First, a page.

• Now note that the change in $x$, $dx$ is equal to $0$ as we traverse the vertical portion of the boundary of $D$, so the line integrals of $P$ along the left and right boundaries of $D$ equal zero. So the line integral along the boundary of $D$ (the curve $C$) with respect to $x$ is equal to the line integrals of $P$ along the lower boundary of $D$ and the line integral of $P$ along the upper boundary of $D$.
• We note that the function $y = f(x)$ (which represents the lower boundary of $D$) can be trivially parameterized as $x = x$ and $y = f(x)$. Similarly, the curve $y = f(x)$ (which represents the upper boundary of $D$) can be trivially parameterized as $x = x$ and $y = g(x)$. Thus:
(4)
\begin{align} \quad \oint P(x, y) \: dx = \underbrace{\int_a^b P(x, f(x)) \: dx}_{\mathrm{line \: integral \: along \: y = f(x)}} - \underbrace{\int_a^b P(x, g(x)) \: dx}_{\mathrm{line \: integral \: along \: y = g(x)}} = \int_a^b \left [ P(x, f(x)) - P(x, g(x)) \right ] \: dx \end{align}
• Therefore we have that:
(5)
\begin{align} \oint P(x, y) \: dx = - \iint_D \frac{\partial P}{\partial y} \: dx \: dy \quad (*) \end{align}
• Now similarly, since $D$ is an $x$-simple region, we have that $D$ can be expressed as $D = \{ (x, y) \in \mathbb{R}^2 : f(y) ≤ x ≤ g(y), c ≤ y ≤ d \}$. • Since $D$ is positively oriented, the left boundary $x = f(y)$ is oriented top to bottom, and the right boundary $x = g(y)$ is oriented bottom to top. Therefore by the Fundamental Theorem of Calculus we have that:
(6)
\begin{align} \quad \iint_D \frac{\partial Q}{\partial x} \: dx dy = \int_c^d \int_{f(y)}^{g(y)} \frac{\partial Q}{\partial x} \: dx \: dy = \int_c^d \left [ Q(x, g(y)) - Q(x, f(y)) \right ] \: dy \end{align}
• Now the change in $y$, $dy$ is equal to $0$ as we traverse the horizontal portion of the boundary of $D$, so the line integrals of $Q$ along the top and bottom boundaries of $D$ equal zero. So the line integral along the boundary of $D$ with respect to $y$ is equal to the line integrals of $Q$ along the left boundary of $D$ and the line integral of $Q$ along the right boundary of $D$.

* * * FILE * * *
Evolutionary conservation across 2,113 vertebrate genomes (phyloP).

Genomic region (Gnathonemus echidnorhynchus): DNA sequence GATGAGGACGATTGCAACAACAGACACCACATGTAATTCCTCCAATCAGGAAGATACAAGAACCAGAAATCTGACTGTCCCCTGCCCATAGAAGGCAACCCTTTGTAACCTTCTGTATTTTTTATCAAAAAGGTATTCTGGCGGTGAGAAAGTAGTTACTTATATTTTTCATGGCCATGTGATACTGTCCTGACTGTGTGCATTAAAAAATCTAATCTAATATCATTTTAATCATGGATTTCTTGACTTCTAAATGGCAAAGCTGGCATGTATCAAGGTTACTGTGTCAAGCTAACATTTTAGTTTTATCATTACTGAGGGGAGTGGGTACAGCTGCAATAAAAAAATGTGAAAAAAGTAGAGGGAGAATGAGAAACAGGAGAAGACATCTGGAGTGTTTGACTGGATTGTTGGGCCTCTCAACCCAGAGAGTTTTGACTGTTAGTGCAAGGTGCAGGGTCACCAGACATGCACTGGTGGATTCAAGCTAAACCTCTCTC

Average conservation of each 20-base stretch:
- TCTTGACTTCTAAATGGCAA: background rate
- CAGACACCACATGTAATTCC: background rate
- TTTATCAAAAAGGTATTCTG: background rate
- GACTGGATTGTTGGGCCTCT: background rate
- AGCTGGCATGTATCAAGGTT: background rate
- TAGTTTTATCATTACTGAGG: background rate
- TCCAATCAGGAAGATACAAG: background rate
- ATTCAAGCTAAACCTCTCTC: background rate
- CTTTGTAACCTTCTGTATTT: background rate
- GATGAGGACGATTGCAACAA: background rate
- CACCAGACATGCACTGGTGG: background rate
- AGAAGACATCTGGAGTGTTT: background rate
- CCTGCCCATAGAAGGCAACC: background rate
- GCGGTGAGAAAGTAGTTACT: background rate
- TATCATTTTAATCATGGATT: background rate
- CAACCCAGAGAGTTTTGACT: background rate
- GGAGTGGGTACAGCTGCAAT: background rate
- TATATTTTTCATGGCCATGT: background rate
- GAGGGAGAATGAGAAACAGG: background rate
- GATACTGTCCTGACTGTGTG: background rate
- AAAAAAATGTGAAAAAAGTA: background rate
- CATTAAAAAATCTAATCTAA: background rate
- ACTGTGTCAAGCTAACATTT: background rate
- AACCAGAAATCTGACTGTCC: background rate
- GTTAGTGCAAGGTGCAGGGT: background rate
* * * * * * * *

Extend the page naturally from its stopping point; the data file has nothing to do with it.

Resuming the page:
(7)
\begin{align} \quad \oint_C Q(x, y) \: dy = \underbrace{- \int_c^d Q(x, f(y)) \: dy}_{\mathrm{line \: integral \: along \: x = f(y)}} + \underbrace{\int_c^d Q(x, g(y)) \: dy}_{\mathrm{line \: integral \: along \: x = g(y)}} = \int_c^d \left [ Q(x, g(y)) - Q(x, f(y)) \right ] \: dy \end{align}
• Therefore we have that:
(8)
\begin{align} \quad \oint_C Q(x, y) \: dy = \iint_D \frac{\partial Q}{\partial x} \: dx \: dy \quad (**) \end{align}
• Combining $(**)$ with $(*)$ and we have:
(9)
\begin{align} \: \oint_C P(x, y) \: dx + Q(x, y) \: dy = \iint_D \left ( \frac{\partial Q}{\partial x} - \frac{\partial P}{\partial y} \right ) \: dA \quad \blacksquare \end{align}

## Other Ways to Write Green's Theorem

Recall from The Divergence and Curl of a Vector Field In Two Dimensions page that if $\mathbf{F} (x, y) = P(x, y) \vec{i} + Q(x, y) \vec{j}$ is a vector field on $\mathbb{R}^2$ then the curl of $\mathbb{F}$ is defined to be:

(10)
\begin{align} \quad \mathrm{curl} (\mathbf{F}) = \left ( \frac{\partial Q}{\partial x} - \frac{\partial P}{\partial y} \right ) \vec{k} \end{align}

Thus $\mathrm{curl} (\mathbf{F}) \cdot \vec{k} = \left ( \frac{\partial Q}{\partial x} - \frac{\partial P}{\partial y} \right )$. We can therefore restate the formula in Green's theorem as:

(11)
\begin{align} \quad \oint_C P(x, y) \: dx + Q(x, y) \: dy = \iint_D \mathrm{curl} (\mathbf{F}) \cdot \vec{k} \: dA \end{align}

Or as:

(12)
\begin{align} \quad \oint_C \mathbf{F} \cdot d \vec{r} = \iint_D \mathrm{curl} (\mathbf{F}) \cdot \vec{k} \: dA \end{align}